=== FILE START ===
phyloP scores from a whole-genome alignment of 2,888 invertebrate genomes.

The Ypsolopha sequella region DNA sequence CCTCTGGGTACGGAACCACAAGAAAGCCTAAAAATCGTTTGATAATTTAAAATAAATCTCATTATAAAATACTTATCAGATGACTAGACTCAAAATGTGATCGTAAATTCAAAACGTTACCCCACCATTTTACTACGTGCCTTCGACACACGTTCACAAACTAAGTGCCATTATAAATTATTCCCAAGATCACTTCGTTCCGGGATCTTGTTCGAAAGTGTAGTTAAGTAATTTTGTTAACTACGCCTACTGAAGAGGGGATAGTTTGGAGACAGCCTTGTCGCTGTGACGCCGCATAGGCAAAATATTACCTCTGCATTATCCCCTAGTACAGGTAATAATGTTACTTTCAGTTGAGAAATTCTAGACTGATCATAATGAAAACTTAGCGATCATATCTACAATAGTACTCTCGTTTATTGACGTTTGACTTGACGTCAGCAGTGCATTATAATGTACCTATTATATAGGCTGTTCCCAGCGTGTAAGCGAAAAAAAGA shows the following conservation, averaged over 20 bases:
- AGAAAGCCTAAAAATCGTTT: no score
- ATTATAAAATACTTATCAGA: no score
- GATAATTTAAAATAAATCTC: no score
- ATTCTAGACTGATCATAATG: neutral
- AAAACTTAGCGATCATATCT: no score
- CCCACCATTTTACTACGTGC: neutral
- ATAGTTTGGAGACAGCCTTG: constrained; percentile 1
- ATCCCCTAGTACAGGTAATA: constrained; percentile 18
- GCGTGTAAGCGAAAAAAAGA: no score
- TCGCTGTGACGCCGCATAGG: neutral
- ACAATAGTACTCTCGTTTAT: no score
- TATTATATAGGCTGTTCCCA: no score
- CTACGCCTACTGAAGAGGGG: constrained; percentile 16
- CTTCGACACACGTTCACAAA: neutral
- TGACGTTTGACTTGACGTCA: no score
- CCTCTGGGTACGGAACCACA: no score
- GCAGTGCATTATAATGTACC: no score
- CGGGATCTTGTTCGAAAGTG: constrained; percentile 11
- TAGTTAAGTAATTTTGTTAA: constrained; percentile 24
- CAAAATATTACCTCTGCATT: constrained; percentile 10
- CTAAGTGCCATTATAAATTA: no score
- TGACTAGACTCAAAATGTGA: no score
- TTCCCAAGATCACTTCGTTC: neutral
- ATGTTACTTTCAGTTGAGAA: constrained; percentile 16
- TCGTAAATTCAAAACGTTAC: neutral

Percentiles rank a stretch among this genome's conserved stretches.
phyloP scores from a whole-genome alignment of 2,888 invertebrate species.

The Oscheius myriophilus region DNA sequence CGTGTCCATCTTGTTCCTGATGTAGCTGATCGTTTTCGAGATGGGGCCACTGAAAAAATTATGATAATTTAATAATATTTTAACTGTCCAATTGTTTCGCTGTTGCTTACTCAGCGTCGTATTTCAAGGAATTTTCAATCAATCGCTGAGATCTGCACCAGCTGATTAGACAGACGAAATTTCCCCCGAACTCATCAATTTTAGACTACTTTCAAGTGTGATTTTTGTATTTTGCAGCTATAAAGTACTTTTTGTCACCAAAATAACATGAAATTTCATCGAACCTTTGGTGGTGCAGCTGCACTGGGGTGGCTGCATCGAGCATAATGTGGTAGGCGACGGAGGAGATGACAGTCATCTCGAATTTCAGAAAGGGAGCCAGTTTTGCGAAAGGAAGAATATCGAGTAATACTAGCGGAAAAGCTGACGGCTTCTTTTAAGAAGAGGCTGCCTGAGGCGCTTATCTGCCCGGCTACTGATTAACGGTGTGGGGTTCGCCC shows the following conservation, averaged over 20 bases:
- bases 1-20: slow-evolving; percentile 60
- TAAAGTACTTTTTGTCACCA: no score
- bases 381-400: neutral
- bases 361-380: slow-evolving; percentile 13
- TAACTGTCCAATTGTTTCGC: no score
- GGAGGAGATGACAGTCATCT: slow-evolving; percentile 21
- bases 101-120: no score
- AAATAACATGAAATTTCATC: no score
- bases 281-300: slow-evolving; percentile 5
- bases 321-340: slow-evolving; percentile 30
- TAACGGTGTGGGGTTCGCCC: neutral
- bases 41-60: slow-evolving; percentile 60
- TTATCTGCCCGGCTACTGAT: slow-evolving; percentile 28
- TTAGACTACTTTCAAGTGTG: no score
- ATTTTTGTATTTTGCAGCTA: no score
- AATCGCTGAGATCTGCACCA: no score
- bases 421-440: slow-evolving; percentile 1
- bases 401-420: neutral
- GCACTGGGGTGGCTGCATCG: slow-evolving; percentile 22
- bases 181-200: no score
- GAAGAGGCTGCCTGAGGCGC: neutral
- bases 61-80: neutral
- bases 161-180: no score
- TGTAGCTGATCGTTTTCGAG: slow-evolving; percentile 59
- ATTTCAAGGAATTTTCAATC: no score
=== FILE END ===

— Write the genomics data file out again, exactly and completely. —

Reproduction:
phyloP scores from a whole-genome alignment of 2,888 invertebrate genomes.

The Ypsolopha sequella region DNA sequence CCTCTGGGTACGGAACCACAAGAAAGCCTAAAAATCGTTTGATAATTTAAAATAAATCTCATTATAAAATACTTATCAGATGACTAGACTCAAAATGTGATCGTAAATTCAAAACGTTACCCCACCATTTTACTACGTGCCTTCGACACACGTTCACAAACTAAGTGCCATTATAAATTATTCCCAAGATCACTTCGTTCCGGGATCTTGTTCGAAAGTGTAGTTAAGTAATTTTGTTAACTACGCCTACTGAAGAGGGGATAGTTTGGAGACAGCCTTGTCGCTGTGACGCCGCATAGGCAAAATATTACCTCTGCATTATCCCCTAGTACAGGTAATAATGTTACTTTCAGTTGAGAAATTCTAGACTGATCATAATGAAAACTTAGCGATCATATCTACAATAGTACTCTCGTTTATTGACGTTTGACTTGACGTCAGCAGTGCATTATAATGTACCTATTATATAGGCTGTTCCCAGCGTGTAAGCGAAAAAAAGA shows the following conservation, averaged over 20 bases:
- AGAAAGCCTAAAAATCGTTT: no score
- ATTATAAAATACTTATCAGA: no score
- GATAATTTAAAATAAATCTC: no score
- ATTCTAGACTGATCATAATG: neutral
- AAAACTTAGCGATCATATCT: no score
- CCCACCATTTTACTACGTGC: neutral
- ATAGTTTGGAGACAGCCTTG: constrained; percentile 1
- ATCCCCTAGTACAGGTAATA: constrained; percentile 18
- GCGTGTAAGCGAAAAAAAGA: no score
- TCGCTGTGACGCCGCATAGG: neutral
- ACAATAGTACTCTCGTTTAT: no score
- TATTATATAGGCTGTTCCCA: no score
- CTACGCCTACTGAAGAGGGG: constrained; percentile 16
- CTTCGACACACGTTCACAAA: neutral
- TGACGTTTGACTTGACGTCA: no score
- CCTCTGGGTACGGAACCACA: no score
- GCAGTGCATTATAATGTACC: no score
- CGGGATCTTGTTCGAAAGTG: constrained; percentile 11
- TAGTTAAGTAATTTTGTTAA: constrained; percentile 24
- CAAAATATTACCTCTGCATT: constrained; percentile 10
- CTAAGTGCCATTATAAATTA: no score
- TGACTAGACTCAAAATGTGA: no score
- TTCCCAAGATCACTTCGTTC: neutral
- ATGTTACTTTCAGTTGAGAA: constrained; percentile 16
- TCGTAAATTCAAAACGTTAC: neutral

Percentiles rank a stretch among this genome's conserved stretches.
phyloP scores from a whole-genome alignment of 2,888 invertebrate species.

The Oscheius myriophilus region DNA sequence CGTGTCCATCTTGTTCCTGATGTAGCTGATCGTTTTCGAGATGGGGCCACTGAAAAAATTATGATAATTTAATAATATTTTAACTGTCCAATTGTTTCGCTGTTGCTTACTCAGCGTCGTATTTCAAGGAATTTTCAATCAATCGCTGAGATCTGCACCAGCTGATTAGACAGACGAAATTTCCCCCGAACTCATCAATTTTAGACTACTTTCAAGTGTGATTTTTGTATTTTGCAGCTATAAAGTACTTTTTGTCACCAAAATAACATGAAATTTCATCGAACCTTTGGTGGTGCAGCTGCACTGGGGTGGCTGCATCGAGCATAATGTGGTAGGCGACGGAGGAGATGACAGTCATCTCGAATTTCAGAAAGGGAGCCAGTTTTGCGAAAGGAAGAATATCGAGTAATACTAGCGGAAAAGCTGACGGCTTCTTTTAAGAAGAGGCTGCCTGAGGCGCTTATCTGCCCGGCTACTGATTAACGGTGTGGGGTTCGCCC shows the following conservation, averaged over 20 bases:
- bases 1-20: slow-evolving; percentile 60
- TAAAGTACTTTTTGTCACCA: no score
- bases 381-400: neutral
- bases 361-380: slow-evolving; percentile 13
- TAACTGTCCAATTGTTTCGC: no score
- GGAGGAGATGACAGTCATCT: slow-evolving; percentile 21
- bases 101-120: no score
- AAATAACATGAAATTTCATC: no score
- bases 281-300: slow-evolving; percentile 5
- bases 321-340: slow-evolving; percentile 30
- TAACGGTGTGGGGTTCGCCC: neutral
- bases 41-60: slow-evolving; percentile 60
- TTATCTGCCCGGCTACTGAT: slow-evolving; percentile 28
- TTAGACTACTTTCAAGTGTG: no score
- ATTTTTGTATTTTGCAGCTA: no score
- AATCGCTGAGATCTGCACCA: no score
- bases 421-440: slow-evolving; percentile 1
- bases 401-420: neutral
- GCACTGGGGTGGCTGCATCG: slow-evolving; percentile 22
- bases 181-200: no score
- GAAGAGGCTGCCTGAGGCGC: neutral
- bases 61-80: neutral
- bases 161-180: no score
- TGTAGCTGATCGTTTTCGAG: slow-evolving; percentile 59
- ATTTCAAGGAATTTTCAATC: no score